What the guy didn't know is that I know is that no mater how he felt about the 9/11 attacks, I know for a fact that if he refused to sell them, his boss would fire him. I knew for a fact that he had nothing to do with the attacks. I did not consider him the enemy. The final thing he didn't know was that even though I am in the military, and ultimately our job is most often viewed as the obligation to take lives, MOST OF US view our individual job as protecting life. My aircraft does cool stuff, and I am proud to say that it's mission directly affects the lives of the friendly forces on the ground. My jet saves American lives.
I calmly put the lighter back in it's display case and paid for my purchase. There was another customer in the kiosk, who immediately started berating the clerk in the local language, pointing at the lighters and then to me. At this point I just wanted to get out of the local area and make sure there wasn't an "international incident" with my name all over it. Things like that have a tendency to spiral out of nothing with little or no effort, so I thought it best to just get as far away as I could, as quickly as I could. I made it a little way down the block when someone grabbed my arm. Yea, I freaked, but I didn't hit the guy. It was the customer who I last saw chewing the clerk a new rectum. After an ever so brief moment where things could have gotten real ugly, the guy got his point across in very broken English.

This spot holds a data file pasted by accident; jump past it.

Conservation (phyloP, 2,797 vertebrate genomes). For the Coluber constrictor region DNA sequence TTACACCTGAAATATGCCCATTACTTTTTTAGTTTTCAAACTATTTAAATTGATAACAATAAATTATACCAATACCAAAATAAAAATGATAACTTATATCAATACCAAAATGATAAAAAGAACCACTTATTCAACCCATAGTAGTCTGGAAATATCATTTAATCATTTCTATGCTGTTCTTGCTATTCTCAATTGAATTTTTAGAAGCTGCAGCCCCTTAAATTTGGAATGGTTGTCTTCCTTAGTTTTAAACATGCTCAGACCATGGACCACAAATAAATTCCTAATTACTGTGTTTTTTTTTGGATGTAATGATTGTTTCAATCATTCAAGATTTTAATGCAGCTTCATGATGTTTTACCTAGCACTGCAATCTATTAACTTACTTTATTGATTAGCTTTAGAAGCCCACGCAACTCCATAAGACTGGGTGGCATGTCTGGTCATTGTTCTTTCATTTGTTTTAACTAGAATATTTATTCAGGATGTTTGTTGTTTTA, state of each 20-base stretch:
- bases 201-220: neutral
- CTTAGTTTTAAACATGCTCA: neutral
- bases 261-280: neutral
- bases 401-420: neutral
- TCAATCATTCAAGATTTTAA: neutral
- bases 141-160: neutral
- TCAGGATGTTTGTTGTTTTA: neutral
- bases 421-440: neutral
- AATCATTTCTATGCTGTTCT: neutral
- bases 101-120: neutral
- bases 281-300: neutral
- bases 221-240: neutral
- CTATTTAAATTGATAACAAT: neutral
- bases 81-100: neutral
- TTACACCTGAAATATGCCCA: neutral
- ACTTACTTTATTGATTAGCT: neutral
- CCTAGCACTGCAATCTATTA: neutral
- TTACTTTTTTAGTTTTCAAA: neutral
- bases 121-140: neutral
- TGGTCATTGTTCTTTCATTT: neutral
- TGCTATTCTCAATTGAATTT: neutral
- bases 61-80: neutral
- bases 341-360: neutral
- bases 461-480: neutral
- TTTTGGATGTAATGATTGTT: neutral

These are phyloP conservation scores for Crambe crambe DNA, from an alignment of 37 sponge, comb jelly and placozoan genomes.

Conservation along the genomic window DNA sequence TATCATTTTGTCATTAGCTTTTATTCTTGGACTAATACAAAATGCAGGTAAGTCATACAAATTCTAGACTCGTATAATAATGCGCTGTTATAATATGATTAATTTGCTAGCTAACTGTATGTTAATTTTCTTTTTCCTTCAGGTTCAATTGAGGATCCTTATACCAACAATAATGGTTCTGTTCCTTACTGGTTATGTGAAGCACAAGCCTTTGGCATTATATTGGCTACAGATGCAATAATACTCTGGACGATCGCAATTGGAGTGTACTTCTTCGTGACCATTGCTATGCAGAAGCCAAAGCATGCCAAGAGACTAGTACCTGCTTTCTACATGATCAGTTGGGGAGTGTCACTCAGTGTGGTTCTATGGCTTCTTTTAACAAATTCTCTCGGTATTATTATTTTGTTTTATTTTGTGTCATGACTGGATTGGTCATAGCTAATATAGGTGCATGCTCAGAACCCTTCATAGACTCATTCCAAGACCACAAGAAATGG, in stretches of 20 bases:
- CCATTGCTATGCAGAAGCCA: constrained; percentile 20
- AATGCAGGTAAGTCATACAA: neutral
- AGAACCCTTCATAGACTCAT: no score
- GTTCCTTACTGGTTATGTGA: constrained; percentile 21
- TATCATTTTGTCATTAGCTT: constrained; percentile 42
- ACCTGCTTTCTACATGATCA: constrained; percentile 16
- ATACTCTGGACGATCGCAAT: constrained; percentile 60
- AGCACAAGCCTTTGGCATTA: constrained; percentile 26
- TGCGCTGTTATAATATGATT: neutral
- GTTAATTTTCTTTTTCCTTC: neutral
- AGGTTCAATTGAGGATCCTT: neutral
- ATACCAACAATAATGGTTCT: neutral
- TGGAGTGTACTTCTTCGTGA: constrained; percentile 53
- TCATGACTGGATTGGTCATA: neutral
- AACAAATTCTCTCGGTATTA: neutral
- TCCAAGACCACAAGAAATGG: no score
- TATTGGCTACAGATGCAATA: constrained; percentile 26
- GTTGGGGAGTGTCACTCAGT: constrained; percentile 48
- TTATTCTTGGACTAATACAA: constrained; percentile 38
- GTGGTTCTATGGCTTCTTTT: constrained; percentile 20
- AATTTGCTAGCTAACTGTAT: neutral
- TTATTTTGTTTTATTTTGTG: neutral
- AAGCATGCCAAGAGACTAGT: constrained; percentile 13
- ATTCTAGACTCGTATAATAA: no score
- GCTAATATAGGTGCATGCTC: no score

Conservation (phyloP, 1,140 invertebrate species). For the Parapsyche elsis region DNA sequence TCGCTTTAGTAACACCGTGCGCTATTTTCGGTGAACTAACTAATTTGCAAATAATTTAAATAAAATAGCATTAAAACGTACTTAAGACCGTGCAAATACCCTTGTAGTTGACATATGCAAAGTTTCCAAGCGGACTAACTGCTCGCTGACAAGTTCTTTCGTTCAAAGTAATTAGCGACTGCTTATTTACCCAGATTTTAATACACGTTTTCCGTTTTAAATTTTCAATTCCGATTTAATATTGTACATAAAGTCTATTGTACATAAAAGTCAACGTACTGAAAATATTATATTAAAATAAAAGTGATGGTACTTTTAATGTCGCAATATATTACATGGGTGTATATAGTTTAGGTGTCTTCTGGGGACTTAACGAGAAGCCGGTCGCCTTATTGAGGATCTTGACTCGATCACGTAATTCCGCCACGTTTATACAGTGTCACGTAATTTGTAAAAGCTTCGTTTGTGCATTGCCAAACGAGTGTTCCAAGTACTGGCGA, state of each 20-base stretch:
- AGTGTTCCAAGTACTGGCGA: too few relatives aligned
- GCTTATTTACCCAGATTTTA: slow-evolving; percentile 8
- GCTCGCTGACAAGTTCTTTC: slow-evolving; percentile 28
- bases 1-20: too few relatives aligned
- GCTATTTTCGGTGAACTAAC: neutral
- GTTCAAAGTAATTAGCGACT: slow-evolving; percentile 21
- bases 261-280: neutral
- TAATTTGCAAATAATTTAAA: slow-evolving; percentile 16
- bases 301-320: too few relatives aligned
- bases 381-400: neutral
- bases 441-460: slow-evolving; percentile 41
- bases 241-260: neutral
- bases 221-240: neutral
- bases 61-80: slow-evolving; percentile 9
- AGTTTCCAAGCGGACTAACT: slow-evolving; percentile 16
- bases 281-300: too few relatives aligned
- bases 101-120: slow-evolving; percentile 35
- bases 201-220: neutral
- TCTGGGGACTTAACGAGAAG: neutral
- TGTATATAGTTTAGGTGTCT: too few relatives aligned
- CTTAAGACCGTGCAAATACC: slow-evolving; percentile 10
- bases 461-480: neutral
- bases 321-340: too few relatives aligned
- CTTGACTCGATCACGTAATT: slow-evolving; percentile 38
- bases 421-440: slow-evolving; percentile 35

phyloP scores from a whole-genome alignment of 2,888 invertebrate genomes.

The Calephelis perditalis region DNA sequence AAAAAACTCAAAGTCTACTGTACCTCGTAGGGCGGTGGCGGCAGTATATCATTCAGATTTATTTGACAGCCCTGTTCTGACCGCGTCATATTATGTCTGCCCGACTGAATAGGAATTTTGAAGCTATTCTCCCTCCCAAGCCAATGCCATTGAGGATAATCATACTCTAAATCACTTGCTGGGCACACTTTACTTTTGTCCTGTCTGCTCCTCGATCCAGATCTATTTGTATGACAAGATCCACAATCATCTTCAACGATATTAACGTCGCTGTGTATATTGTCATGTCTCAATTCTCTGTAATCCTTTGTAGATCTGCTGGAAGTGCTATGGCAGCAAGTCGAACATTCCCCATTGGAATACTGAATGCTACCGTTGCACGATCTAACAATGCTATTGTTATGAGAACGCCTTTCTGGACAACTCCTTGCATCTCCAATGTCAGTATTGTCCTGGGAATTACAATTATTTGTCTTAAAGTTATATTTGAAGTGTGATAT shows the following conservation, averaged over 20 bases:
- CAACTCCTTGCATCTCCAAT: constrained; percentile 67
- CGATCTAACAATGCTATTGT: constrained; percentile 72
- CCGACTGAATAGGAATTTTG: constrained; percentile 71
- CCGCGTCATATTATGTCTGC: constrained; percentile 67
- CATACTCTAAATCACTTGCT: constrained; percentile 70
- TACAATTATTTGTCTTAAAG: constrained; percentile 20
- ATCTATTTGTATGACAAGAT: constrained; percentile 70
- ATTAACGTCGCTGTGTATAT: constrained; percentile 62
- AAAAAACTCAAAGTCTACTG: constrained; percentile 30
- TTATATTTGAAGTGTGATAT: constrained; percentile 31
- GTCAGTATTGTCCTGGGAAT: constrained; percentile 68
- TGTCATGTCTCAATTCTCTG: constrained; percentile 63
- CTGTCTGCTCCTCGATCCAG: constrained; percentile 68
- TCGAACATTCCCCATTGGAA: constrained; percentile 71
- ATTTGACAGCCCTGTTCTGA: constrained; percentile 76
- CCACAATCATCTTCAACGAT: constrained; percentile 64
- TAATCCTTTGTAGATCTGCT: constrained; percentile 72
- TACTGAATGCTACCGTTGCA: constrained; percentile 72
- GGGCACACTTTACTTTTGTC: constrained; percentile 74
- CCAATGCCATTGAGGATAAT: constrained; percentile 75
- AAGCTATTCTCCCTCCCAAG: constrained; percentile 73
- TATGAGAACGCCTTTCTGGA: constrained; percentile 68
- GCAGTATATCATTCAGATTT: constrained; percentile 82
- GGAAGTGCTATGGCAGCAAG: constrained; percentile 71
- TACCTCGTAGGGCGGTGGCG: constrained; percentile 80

There I stood, on a dusty street in Bahrain, while a refugee from Iraq thanked me for my nations attempt to "rescue" his country. It was surreal. Whether or not I agree with what we have done, or are currently doing was immaterial. The fact was that this guy was thanking ME for giving him a chance at life. From the very halting conversation we had, combined with the mix of charades, I think he was the only survivor of his family and he was working in Dubai on a construction sight. I don't know what he was doing in Bahrain. I have personally never been to Iraq, and have never fired a weapon at anything that wasn't a paper target, or that I didn't intend to eat. I had never seen this guy before, and yet he was thanking me for what I had done. It shook me a little. What do you say to a guy who's entire family has been killed when he thanks you for saving his life, when all you did was make the jets fly so they could protect Americans?